Delphic Club Members Hired Strippers for 2010 Punch Event

The Delphic Door
The Delphic Club.
UPDATED: April 19, 2017 at 2:12 a.m.

Graduate members of the Delphic Club hired strippers to entertain a handful of undergraduates at an October 2010 punch event held in a graduate’s South Boston apartment.

In a series of emails sent in October 2010, the members describe plans to eat a late dinner together at a restaurant before traveling to the graduate member’s apartment to drink. They also discuss hiring two women from Shamrock Entertainment, a company which bills itself as “New England’s #1 source for the finest female and male exotic dancers and strippers for any occasion.”

“Shamrock Entertainment has promised me two of their finest, classiest, beautiful young ladies for tomorrow night,” Christopher J. Rouches ’10, a graduate member of the Delphic, wrote in an email to a group of Delphic graduates organizing the event. “So, the more Alumni support the better.”

“You won’t want to miss the seamless transitions on the double-ender (you’ll see what I mean tomorrow, it’s truly awe inspiring),” added Rouches, who did not respond to repeated requests for comment.


The emails, which until recently were publicly available through the email service Google Groups, illustrate some Delphic members’ attempts to entice sophomores at the College to join their ranks in 2010. In this case, those efforts took the form of hundreds of dollars spent on food, alcohol, and erotic entertainment.

“We have entertainment lined up at our place at 11, so we’re hoping to get there at 10 and play edward 40-hands pre-show,” Thomas E. Southworth ’09, another graduate, wrote. “The entertainment is 350 before tips/extracurriculars.”

The 2010 event formed part of that year’s iteration of the Delphic’s punch—the secretive weeks—long process by which final clubs select new members at a series of events. Graduate members of these clubs sometimes participate in punch, planning and hosting events.

Southworth wrote in an email to Delphic graduates at the time that he had decided to “run point on the younger grad Boston punch dinners” for the 2010 season.

In a later email, he detailed the schedule for the evening’s festivities, and asked that each graduate pay for one punch “the whole way through.”

“We’ll have plenty to drink,” he added. “Should be a fun night… Fucking pumped.”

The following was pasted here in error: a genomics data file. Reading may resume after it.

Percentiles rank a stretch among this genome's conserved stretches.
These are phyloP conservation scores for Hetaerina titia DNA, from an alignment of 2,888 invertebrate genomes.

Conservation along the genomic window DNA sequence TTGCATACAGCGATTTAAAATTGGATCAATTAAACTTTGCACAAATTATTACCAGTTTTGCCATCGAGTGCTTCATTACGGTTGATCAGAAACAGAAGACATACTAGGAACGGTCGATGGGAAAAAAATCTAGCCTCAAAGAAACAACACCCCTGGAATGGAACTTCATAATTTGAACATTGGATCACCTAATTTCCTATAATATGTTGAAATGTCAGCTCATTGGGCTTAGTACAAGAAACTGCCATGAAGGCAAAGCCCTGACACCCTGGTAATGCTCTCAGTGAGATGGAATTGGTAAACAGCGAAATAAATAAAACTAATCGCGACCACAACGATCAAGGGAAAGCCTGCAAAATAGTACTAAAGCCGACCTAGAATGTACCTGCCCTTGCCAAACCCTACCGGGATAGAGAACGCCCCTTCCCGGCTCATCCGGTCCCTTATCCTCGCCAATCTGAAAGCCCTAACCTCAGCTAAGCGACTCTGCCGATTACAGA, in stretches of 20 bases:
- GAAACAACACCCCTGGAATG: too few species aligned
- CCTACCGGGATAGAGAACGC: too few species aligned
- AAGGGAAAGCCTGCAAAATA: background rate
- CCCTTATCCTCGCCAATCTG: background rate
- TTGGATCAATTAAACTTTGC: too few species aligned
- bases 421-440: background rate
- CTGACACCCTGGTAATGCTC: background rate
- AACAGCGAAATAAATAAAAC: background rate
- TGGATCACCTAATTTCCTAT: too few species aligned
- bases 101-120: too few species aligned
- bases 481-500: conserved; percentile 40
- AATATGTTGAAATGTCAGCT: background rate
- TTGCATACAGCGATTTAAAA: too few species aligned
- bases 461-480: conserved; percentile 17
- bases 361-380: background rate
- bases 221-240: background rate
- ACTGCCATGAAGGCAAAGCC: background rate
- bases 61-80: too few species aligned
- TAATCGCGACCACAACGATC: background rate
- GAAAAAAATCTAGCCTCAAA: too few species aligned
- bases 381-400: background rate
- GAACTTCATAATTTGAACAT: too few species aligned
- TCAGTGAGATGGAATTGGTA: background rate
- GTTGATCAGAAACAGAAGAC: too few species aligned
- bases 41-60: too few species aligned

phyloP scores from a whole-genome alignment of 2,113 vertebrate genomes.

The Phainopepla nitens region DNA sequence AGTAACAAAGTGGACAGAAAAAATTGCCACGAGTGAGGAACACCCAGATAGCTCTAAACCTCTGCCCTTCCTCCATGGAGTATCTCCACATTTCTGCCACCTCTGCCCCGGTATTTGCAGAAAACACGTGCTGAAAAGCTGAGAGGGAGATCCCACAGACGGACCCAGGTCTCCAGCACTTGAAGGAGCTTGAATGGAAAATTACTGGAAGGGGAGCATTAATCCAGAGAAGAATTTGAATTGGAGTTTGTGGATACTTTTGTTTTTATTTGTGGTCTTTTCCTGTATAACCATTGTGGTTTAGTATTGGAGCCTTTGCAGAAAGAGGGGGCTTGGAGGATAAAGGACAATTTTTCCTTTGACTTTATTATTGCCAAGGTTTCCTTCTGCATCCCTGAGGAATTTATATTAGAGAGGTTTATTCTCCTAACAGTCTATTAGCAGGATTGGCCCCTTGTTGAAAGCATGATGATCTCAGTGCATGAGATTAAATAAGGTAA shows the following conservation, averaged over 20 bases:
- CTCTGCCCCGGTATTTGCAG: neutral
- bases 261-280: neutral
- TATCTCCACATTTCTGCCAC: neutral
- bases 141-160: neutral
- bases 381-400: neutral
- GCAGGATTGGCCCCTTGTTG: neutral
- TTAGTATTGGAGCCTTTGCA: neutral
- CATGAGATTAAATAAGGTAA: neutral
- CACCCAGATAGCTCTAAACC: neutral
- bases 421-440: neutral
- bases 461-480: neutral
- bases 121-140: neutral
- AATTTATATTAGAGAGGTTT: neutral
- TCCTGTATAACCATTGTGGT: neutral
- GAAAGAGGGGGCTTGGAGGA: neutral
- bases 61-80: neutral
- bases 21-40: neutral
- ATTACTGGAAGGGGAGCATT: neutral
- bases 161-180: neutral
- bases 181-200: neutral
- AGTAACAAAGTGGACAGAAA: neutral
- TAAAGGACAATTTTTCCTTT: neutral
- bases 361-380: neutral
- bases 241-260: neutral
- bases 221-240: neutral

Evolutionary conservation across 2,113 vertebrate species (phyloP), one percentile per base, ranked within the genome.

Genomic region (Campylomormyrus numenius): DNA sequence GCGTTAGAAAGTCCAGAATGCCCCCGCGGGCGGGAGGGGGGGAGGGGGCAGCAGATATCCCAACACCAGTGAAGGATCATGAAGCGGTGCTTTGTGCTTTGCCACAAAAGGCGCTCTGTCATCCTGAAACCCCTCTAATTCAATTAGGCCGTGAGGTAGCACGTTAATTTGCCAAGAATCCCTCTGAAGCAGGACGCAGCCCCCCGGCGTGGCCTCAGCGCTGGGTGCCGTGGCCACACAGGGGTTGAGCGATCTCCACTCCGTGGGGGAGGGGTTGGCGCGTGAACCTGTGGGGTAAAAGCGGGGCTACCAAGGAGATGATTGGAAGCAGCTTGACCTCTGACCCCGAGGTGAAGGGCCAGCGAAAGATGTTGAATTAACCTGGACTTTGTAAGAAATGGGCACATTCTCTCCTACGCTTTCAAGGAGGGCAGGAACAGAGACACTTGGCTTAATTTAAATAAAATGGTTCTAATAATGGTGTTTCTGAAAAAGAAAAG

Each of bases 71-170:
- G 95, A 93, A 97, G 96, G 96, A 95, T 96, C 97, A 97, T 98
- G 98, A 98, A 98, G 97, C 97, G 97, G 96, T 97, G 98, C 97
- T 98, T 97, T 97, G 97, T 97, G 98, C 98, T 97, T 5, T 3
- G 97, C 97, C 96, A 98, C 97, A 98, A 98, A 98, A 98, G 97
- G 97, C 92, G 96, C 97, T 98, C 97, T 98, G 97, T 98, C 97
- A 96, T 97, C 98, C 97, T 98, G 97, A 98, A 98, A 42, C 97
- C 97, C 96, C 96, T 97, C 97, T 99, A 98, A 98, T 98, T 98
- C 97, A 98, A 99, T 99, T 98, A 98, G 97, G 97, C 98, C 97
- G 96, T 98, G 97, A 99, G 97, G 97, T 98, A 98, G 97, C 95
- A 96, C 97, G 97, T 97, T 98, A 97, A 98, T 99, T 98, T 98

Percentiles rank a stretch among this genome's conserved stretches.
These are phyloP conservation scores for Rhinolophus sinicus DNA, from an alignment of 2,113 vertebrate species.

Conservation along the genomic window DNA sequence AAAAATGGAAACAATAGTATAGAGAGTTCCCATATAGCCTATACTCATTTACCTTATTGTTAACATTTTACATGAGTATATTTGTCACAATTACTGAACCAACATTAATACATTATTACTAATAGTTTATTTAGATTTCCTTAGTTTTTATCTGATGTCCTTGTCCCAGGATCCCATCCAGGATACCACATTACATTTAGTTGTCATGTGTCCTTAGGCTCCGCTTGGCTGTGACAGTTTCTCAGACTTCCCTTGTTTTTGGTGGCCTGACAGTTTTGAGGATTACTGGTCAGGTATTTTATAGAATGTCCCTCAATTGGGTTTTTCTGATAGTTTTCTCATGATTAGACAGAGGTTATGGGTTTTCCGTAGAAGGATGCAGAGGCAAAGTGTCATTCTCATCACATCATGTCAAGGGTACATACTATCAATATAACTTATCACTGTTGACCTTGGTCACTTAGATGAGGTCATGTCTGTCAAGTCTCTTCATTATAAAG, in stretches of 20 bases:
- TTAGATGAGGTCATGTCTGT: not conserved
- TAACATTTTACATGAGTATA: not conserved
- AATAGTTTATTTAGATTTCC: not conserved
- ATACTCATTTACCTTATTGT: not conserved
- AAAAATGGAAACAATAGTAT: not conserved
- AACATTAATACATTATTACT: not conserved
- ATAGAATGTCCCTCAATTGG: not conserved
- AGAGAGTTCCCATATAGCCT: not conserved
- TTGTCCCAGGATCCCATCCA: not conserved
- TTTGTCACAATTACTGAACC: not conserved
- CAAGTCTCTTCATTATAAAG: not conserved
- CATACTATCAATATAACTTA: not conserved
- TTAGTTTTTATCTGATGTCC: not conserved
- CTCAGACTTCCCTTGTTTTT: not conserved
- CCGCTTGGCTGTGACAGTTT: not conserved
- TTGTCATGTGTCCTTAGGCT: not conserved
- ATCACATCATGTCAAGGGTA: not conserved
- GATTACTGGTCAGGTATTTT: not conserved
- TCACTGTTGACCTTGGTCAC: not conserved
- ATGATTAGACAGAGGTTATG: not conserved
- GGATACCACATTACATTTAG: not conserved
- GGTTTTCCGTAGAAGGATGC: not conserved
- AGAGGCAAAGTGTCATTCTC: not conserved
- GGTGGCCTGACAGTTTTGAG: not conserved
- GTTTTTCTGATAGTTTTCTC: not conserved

In an emailed statement Tuesday, Southworth wrote that he did not receive official approval for the 2010 event from the Delphic.

“This was an isolated event hosted by a small number of recent graduates in Boston seven years ago,” Southworth wrote. “The event was sanctioned neither by Harvard nor the Delphic Club and should not reflect negatively on either.”

“It should not have happened then and would not happen today,” he added.

John R. S. Jacobsson ’90, the Delphic’s graduate board president, declined to comment for this story.

In an interview Tuesday, a Shamrock Entertainment employee who identified himself as the office manager—but refused to give his name—said that he did not remember the 2010 event specifically. A 2005 Crimson magazine article described final clubs occasionally hiring strippers for punch events.

“What happens at the shows is pretty confidential. Customers do their things—it’s just our business to bring customers the entertainment,” the man said. “The adult entertainers get there, they do their job, and they leave.”

Details about the 2010 punch event come at a time when the Delphic is grappling with pressure from Harvard to accept women as members. In May 2016, University President Drew G. Faust announced penalties on undergraduate members of single-gender social organizations, barring these students from certain fellowships, leadership positions, and athletic team captaincies starting with the Class of 2021.

In a letter to alumni obtained by The Crimson last May, graduate president Jacobsson and graduate vice-president David S. DeSimone ’98 laid out reasons for and against adding women to the club. The letter also mentioned that the Delphic was exploring the possibility of a merger with a female final club, and had already held “introductory meetings” with the all-female Bee, IC, and La Vie clubs.

But recent Delphic Club members did not seem interested. The letter estimated that undergraduate members at that time would vote against adding women as members “by a healthy majority.”

In a publicly available email sent to graduate members of the Delphic at the start of the 2010 punch process in September, then-undergraduate Delphic members Nigel Munoz ’12 and John K. “J.T.” Tomes Jr. ’12, who led that year’s punch, thanked graduates for their contributions to punch events in the past. They added that they hoped members would remain involved in the upcoming weeks.

“May I just take the time to thank the large numbers of you who continue to be involved with the club and help every year to make the Delphic punch process unrivaled amongst the finals clubs,” Munoz wrote. “Both myself and J.T. were heavily influenced by dinners and trips made possible by the generosity of graduate members and this is a tradition we hope to continue.”

Munoz went on to outline a broad schedule for that year’s punch process—including trips to Washington D.C. and New York—writing that he and Tomes aimed to have “as many dinners and events hosted or aided by graduate members as possible.”

“It goes without saying that as many of our punches as possible will be wined and dined in and around Boston during that time period,” he wrote.

—Staff writer Hannah Natanson can be reached at Follow her on Twitter @hannah_natanson.

—Staff writer Derek G. Xiao can be reached at Follow him on Twitter @derekgxiao.


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